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  • DATA

    2016/06

  • CLIENT

    Soekyu Seitosho

  • PROJECT NAME

    GOSU

    CATEGORY

    Branding | Product design

    PHOTO

    Masayuki Hayashi (GOSU)
    Koya Yamashiro (GOSU HANA)

    LINK

    Soekyu GOSU

Collaborate

Designing a technique itself.

A variety of blue patterns on porcelain. The blue pigment used for drawing the patterns is called “Gosu.” Gosu is believed to have been introduced to Arita from China in the early Edo Period (1603-1868). Since the patterns are drawn when unglazed, its beautiful blue color does not fade. In addition, different firing conditions result in a diversity of blue expressions, even when the same amount of Gosu is used. We wondered if it is possible to admire the beauty of Gosu in terms of its blue color rather than the pattern. Five blue shades were created together with Soekyu Seitosho, a long-established porcelain ware producer with a passion for the color of Gosu. We developed a method of dyeing the entire vessel using the traditional “dami” dyeing technique. Due to the uneven “dami” brushstrokes, the blue Gosu color appears as if it were the texture of the vessel. The expressions of Gosu made from five blue shades are reproduced by the sophisticated skills and sensibilities of the craftspeople, departing from its use for drawing patterns. This was the design of a new method for expressing the color of Gosu as the texture of the vessel itself.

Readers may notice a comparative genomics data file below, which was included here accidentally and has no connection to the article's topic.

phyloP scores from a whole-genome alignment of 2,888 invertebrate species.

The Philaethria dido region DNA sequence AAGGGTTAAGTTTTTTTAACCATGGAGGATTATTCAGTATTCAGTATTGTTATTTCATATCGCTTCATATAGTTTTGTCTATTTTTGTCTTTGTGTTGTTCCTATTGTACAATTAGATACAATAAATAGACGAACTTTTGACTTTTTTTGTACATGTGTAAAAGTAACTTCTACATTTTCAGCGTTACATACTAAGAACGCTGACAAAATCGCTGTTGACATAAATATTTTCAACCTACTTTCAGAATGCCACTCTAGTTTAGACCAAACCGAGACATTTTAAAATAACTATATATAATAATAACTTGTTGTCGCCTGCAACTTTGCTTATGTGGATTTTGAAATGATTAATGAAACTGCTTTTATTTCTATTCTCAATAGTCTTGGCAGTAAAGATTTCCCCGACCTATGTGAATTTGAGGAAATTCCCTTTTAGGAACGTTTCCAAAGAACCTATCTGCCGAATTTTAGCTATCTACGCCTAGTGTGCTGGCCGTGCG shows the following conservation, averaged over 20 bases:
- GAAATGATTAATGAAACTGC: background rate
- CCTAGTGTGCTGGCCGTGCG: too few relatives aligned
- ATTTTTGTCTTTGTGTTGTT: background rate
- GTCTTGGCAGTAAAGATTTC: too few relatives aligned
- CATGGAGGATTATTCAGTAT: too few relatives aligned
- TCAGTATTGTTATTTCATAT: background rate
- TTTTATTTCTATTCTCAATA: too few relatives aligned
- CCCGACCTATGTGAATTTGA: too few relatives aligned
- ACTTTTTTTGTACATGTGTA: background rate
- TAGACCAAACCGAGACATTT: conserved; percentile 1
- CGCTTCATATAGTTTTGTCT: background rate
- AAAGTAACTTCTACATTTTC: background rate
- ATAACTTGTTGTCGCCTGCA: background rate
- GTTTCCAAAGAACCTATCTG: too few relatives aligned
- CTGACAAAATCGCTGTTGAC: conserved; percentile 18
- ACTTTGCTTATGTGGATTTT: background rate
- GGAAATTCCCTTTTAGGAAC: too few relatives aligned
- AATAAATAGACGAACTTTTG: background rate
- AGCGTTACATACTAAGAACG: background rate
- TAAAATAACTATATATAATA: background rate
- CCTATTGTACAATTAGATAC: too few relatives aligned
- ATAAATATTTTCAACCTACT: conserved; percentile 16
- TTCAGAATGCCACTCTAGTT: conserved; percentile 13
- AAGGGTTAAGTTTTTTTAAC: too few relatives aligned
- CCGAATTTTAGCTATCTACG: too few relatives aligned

Blue Flowers Bloom by Firing

A variety of blue patterns on porcelain. The blue pigment used for drawing the patterns is called “Gosu.” Gosu is believed to have been introduced to Arita from China in the early Edo Period (1603-1868). Since the patterns are drawn when unglazed, its beautiful blue color does not fade. In addition, different firing conditions result in a diversity of blue expressions, even when the same amount of Gosu is used. We wondered if it is possible to admire the beauty of Gosu in terms of its blue color rather than the pattern. Five blue shades were created together with Soekyu Seitosho, a long-established porcelain ware producer with a passion for the color of Gosu. By adjusting the chemical reaction between Gosu and the glaze, we developed a completely new technique in which the normally-avoided expression of Gosu flowing onto the surface of the vessel is intentionally used. As a result, blue flowers of hand-painted Gosu pigment bloom on the vessel after firing. Each one is unique yet all bloom in unison when fired, truly resembling dignified flowers. New possibilities have been found through this method that utilizes a chemical change to form flowers, with a new role for Gosu that is different from its traditional use for hand drawing.